Building anticipation is a big part of the player experience and central to the designer’s job, says Cohn. “You’re telling a story during your play session, with all kinds of peaks and valleys and turns along the way. Above all, a game has to be fun—that’s always No. 1.”
As slot machines continue to evolve and the player base shifts, the innovative game of today may be considered low-tech in a decade. “‘Skill-based’ has really been the term du jour for two or three years now,” says Kruczynski. “I think at some point we’ll really figure out how to combine gambling with that experience—I don’t think it’s been done yet, but people have gotten close.”
Then there are so-called “persistent-state” games, like Gaming Arts’ Dice Seeker, which feature a chase for credits, multipliers, progressives or other rewards within a finite time; the player sees his or her own progress toward a goal, and just has to stay at the game at least until it plays itself out.
“The persistent side is really opening doors for a whole new genre of games,” says Kruczynski. “If the standard game is your starting point and skill-based is your end point, then the bridge between those two could be this persistence factor.”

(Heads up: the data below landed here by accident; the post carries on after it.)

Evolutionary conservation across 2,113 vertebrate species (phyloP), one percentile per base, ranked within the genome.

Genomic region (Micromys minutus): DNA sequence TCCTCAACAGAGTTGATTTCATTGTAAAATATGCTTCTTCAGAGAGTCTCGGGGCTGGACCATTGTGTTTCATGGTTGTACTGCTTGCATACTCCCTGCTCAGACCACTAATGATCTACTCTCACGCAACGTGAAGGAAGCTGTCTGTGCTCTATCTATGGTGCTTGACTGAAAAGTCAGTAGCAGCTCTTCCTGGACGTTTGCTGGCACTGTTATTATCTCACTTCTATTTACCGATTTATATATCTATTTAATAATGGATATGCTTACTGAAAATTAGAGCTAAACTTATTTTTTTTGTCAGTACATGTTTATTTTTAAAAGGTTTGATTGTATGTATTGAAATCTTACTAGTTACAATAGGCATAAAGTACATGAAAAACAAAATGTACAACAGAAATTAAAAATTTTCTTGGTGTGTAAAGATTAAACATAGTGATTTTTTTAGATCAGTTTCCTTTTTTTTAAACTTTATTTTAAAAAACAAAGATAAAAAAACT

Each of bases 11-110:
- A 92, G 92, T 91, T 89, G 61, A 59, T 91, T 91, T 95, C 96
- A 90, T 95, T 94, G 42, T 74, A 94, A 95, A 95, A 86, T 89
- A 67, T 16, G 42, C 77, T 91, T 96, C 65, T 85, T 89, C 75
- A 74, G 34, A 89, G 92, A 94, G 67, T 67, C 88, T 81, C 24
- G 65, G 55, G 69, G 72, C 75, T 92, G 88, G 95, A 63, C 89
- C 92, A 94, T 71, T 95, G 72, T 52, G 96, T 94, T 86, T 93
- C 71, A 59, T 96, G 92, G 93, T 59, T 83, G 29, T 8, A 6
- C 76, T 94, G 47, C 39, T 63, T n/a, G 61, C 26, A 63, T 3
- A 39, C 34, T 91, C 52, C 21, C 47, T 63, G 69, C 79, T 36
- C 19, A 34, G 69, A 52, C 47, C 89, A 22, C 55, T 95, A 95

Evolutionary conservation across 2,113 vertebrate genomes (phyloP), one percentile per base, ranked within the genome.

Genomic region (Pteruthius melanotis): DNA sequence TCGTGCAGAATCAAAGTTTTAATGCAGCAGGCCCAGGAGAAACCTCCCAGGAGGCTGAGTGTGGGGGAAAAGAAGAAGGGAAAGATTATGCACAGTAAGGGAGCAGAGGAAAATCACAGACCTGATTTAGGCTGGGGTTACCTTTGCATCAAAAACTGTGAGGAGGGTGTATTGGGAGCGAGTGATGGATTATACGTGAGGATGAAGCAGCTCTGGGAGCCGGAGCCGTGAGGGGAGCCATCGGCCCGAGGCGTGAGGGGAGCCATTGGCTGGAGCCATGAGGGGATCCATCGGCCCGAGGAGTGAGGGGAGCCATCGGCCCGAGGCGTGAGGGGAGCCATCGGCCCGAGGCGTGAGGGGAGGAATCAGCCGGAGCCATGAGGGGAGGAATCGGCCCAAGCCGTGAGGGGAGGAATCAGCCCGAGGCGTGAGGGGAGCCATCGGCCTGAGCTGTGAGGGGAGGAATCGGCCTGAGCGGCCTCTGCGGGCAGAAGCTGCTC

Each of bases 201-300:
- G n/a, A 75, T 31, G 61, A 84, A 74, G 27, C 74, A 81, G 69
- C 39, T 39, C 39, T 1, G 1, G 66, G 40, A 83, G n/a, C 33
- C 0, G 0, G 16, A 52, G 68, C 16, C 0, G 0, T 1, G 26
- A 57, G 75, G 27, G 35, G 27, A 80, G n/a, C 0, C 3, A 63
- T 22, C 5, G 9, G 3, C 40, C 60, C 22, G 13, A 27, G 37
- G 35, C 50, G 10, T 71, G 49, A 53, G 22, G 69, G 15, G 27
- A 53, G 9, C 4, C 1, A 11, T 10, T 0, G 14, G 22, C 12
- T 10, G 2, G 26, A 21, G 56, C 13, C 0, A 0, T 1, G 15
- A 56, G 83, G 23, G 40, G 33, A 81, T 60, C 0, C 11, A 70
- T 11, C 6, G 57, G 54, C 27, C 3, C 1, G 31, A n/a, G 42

According to Cohn, her job is “to have fun, solve puzzles and figure out the best possible way to entertain players. We’re game makers.
“Only players know what players like,” she adds. “To understand the psychology of the players, you have to be a player yourself.”
On thing has never changed, and probably never will, says Colella. “If you ask players what they like, almost all the time they say they like winning.”
Reeling ’Em In
Dan Whelan, Vice President of Product Development, Incredible Technologies
GGB: What are a few of your most popular games, and what elements made them catch on big with players?
Dan Whelan: One of our most popular games, Crazy Money Deluxe, has all the right ingredients: great math, art and sound. It was the first game on our Infinity Skybox cabinet, which has a massive overhead screen.
We focused a lot on visibility of the wheel from afar. The biggest key was honing in on the math to create the right hit frequency of the wheel. When the game is in a bank, someone is usually hitting the wheel, which results in a great advertisement to other players to see how the features work.